Bill to repeal renewable energy standards discussed today

House Bill 298, the “Affordable and Reliable Energy Act,” will be discussed this morning in the House Commerce Committee. I think this is a shame if it passes. The state has seen substantial job growth in alternative energy, and the 12.5% goal put upon the energy providers has spawned investment in the development of solar technologies.

I googled the bill this morning and the search results included WRAL’s slated coverage of the discussion, news articles from such places as the Charlotte Observer, appeals from groups like the Sierra Club to rally against this, and then a rally cry to support HB 298 from the Crystal Coast Tea Party’s blog. Out of curiosity, I read through their argument, that tax payers are subsidizing these investments in renewable energy. This statement is quite plainly wrong.

The requirement for energy utilities to purchase 12.5% of their produced energy from renewable sources by 2018 (I’m not 100% sure of that date, but we are on target) puts the onus on those energy utilities. Of course, the utilities will transfer the cost to their customers, but Duke is seeking clearance for their rate hikes to help address foreseen capital costs, ie., construction of new energy production facilities. Renewable energy sources have helped delay those huge capital improvements that a new power plant presents, it is creating jobs, and it is not making a mess. One of the reasons energy companies support home and office energy audits and weatherizing is that it will stretch existing resources and delay that new power plant construction. As NC Policy Watch points out, the renewable energy requirement has been a win-win policy – and I haven’t even touched the need to steer away from fossil fuels.



2 thoughts on “Bill to repeal renewable energy standards discussed today

  1. Ken

    I don’t know where you get your information, but NC SB3 provides up to a 30% subsidy from NC taxpayers for renewable energy providers and developers to provide renewable energy jobs and services in NC. That is 30% of NC taxpayer dollars going into the pockets of the energy companies before the end energy user (the same NC taxpayers) have to pay higher energy costs for these renewable energy usages (as you acknowledged in your blog). That means the NC taxpayer is paying 2X for the privilege of using renewable energy. IMO, no energy provider, whether renewable, gas, oil, coal, nuclear, or any other that you can name should get taxpayer subsidies. They all should compete in the free marketplace. That way, when you get your bill you have a darn good idea what you’re paying for electricity. Under the current system, one has no idea of the total cost.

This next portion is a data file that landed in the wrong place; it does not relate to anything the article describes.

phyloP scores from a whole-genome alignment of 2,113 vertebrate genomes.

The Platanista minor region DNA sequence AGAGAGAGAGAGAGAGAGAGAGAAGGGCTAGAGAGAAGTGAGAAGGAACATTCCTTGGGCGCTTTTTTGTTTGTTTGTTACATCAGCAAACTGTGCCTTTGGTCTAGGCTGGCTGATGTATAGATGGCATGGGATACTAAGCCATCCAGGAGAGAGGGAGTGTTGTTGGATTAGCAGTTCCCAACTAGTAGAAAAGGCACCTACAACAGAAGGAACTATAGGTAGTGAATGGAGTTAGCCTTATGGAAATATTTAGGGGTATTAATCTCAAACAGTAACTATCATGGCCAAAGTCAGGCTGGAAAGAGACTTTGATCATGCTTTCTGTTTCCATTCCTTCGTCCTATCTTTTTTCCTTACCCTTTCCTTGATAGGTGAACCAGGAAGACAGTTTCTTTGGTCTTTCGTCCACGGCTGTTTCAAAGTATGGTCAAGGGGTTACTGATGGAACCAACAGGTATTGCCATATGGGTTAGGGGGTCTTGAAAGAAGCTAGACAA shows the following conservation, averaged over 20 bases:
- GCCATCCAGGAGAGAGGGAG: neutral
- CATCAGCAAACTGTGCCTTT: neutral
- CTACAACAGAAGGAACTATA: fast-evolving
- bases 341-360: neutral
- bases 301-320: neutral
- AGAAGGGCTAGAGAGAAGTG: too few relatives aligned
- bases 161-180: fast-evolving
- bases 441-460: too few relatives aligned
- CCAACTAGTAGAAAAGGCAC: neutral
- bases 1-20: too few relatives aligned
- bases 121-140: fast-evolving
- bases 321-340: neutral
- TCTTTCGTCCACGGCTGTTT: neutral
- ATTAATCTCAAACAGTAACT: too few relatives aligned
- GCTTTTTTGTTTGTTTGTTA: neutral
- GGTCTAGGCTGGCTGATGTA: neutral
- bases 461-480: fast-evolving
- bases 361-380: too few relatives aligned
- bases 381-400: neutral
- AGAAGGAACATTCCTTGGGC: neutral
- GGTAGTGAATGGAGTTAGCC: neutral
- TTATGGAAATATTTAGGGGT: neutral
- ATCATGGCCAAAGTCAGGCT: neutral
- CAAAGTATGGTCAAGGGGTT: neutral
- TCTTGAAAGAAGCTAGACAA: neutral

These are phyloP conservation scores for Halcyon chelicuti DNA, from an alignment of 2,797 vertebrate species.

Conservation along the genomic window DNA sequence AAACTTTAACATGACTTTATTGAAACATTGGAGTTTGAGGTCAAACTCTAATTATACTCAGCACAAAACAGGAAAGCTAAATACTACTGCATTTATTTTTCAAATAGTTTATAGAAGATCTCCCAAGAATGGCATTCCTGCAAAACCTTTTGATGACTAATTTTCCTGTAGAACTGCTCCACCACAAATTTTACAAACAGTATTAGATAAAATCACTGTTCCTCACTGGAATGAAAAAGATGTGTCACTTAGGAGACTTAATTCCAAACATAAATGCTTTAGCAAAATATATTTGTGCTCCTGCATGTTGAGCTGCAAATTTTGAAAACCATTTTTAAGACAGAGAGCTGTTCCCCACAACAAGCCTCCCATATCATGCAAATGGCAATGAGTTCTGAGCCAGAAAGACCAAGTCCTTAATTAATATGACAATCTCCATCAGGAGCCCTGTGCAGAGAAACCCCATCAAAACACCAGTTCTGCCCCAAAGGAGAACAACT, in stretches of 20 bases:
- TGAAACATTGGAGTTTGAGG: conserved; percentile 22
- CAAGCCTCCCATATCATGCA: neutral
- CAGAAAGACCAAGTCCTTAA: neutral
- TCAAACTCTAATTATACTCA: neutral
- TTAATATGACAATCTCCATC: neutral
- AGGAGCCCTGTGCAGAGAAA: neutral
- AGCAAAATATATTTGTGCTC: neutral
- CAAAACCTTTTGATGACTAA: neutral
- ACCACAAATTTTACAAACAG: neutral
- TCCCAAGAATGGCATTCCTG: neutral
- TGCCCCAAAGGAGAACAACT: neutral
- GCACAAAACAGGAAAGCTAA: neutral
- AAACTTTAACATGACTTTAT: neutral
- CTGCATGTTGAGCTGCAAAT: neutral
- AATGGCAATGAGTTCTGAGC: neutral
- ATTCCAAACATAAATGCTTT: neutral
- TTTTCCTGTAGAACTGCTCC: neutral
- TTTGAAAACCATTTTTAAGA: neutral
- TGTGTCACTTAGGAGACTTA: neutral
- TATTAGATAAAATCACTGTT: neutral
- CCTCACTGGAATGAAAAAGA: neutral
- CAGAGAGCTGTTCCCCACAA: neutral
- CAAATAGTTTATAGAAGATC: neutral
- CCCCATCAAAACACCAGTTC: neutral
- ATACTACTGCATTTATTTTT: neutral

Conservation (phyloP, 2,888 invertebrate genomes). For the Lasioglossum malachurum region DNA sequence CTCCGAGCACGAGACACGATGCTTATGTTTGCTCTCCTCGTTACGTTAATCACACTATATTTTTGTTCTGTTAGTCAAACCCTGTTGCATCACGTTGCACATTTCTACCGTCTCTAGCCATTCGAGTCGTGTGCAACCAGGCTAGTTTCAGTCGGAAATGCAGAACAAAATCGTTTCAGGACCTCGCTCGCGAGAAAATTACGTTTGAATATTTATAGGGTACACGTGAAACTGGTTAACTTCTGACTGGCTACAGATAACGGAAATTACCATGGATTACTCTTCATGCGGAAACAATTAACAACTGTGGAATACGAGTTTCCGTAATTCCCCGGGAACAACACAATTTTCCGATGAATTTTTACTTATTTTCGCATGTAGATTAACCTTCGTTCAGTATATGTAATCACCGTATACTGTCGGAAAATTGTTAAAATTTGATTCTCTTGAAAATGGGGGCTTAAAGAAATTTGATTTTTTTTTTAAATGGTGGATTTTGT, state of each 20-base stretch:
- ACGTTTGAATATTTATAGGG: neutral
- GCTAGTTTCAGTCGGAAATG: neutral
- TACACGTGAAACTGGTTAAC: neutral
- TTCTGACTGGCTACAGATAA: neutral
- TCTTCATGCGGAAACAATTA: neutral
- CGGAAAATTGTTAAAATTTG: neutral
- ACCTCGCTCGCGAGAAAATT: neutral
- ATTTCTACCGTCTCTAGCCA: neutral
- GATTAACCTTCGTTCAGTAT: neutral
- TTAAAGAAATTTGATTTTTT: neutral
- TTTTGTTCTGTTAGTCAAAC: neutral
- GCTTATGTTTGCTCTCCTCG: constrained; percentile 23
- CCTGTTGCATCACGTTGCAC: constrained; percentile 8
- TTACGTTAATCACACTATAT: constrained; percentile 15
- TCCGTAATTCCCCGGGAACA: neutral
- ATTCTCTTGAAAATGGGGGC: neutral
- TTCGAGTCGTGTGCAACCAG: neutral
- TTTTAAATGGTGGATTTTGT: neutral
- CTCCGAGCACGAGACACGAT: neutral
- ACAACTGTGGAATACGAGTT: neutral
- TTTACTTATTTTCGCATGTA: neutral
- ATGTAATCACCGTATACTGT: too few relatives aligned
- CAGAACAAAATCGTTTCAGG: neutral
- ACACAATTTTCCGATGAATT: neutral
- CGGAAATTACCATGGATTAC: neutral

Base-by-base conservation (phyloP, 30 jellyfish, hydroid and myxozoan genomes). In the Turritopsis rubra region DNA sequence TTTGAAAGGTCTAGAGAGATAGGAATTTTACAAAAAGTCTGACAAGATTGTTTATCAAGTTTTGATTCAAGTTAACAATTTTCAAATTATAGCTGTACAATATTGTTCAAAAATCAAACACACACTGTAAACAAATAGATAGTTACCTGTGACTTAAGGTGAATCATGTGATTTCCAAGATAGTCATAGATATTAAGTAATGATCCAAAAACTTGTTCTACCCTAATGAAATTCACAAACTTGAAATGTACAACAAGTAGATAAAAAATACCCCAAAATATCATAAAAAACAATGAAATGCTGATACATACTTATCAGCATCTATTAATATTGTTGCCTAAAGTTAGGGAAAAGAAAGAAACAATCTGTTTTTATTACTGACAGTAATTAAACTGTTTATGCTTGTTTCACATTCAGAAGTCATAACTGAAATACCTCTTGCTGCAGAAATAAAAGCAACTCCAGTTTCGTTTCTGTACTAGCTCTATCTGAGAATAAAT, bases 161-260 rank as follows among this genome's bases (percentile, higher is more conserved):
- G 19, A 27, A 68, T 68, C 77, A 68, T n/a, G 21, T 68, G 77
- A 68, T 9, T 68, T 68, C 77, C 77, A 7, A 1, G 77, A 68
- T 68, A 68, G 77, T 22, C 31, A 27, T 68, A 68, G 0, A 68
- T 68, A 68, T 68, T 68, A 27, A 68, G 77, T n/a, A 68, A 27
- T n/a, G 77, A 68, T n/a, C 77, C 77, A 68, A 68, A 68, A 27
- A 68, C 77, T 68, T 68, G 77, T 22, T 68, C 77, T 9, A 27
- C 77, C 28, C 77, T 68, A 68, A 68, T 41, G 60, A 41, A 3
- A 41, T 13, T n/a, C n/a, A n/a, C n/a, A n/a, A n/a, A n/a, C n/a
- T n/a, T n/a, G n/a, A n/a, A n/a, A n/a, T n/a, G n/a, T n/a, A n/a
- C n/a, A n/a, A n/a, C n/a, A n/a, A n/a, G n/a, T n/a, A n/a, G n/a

2. rgt7670 Post author

    Update on the bill: after moving the bill from the House Committee on the Environment to the Committee on Public Utilities and Energy, HB 298 was voted down. A victory for renewable energy, despite the influence from outsiders (Americans for Prosperity). Side note, Americans for Prosperity claims on its website they “remove barriers to entrepreneurship” yet getting the renewable industry off the ground actually provides tremendous opportunities for entrepreneurship.


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